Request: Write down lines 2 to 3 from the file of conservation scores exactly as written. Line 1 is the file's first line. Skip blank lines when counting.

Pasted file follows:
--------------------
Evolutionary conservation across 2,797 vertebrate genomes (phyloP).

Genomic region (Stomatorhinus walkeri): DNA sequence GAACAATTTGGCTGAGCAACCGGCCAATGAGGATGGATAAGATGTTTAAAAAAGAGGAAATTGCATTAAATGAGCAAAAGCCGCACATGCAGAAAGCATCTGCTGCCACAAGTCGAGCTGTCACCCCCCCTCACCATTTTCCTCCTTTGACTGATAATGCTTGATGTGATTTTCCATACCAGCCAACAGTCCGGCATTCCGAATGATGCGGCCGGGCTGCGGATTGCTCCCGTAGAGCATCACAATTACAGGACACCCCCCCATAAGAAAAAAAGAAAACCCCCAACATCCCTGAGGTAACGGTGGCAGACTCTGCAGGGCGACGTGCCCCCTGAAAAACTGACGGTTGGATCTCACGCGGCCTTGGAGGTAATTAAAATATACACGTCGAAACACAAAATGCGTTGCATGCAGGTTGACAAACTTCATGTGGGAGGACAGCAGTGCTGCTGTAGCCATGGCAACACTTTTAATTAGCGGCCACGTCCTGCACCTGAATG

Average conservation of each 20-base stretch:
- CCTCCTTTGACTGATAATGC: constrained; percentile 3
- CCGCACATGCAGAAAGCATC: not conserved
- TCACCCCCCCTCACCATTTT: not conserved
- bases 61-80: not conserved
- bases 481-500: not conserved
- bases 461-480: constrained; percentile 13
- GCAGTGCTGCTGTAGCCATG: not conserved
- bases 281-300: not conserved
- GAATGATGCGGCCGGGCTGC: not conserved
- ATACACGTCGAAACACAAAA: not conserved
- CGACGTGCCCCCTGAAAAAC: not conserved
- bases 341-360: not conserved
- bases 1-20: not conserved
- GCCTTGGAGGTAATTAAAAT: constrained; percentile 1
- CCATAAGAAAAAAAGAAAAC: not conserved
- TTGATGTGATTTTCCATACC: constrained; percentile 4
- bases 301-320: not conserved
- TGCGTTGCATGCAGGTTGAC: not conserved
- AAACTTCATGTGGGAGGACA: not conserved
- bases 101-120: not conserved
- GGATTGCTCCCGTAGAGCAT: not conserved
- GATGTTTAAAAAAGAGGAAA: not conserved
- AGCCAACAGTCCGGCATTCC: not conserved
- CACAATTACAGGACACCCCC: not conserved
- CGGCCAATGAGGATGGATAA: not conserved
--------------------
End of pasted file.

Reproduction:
Genomic region (Stomatorhinus walkeri): DNA sequence GAACAATTTGGCTGAGCAACCGGCCAATGAGGATGGATAAGATGTTTAAAAAAGAGGAAATTGCATTAAATGAGCAAAAGCCGCACATGCAGAAAGCATCTGCTGCCACAAGTCGAGCTGTCACCCCCCCTCACCATTTTCCTCCTTTGACTGATAATGCTTGATGTGATTTTCCATACCAGCCAACAGTCCGGCATTCCGAATGATGCGGCCGGGCTGCGGATTGCTCCCGTAGAGCATCACAATTACAGGACACCCCCCCATAAGAAAAAAAGAAAACCCCCAACATCCCTGAGGTAACGGTGGCAGACTCTGCAGGGCGACGTGCCCCCTGAAAAACTGACGGTTGGATCTCACGCGGCCTTGGAGGTAATTAAAATATACACGTCGAAACACAAAATGCGTTGCATGCAGGTTGACAAACTTCATGTGGGAGGACAGCAGTGCTGCTGTAGCCATGGCAACACTTTTAATTAGCGGCCACGTCCTGCACCTGAATG

Average conservation of each 20-base stretch: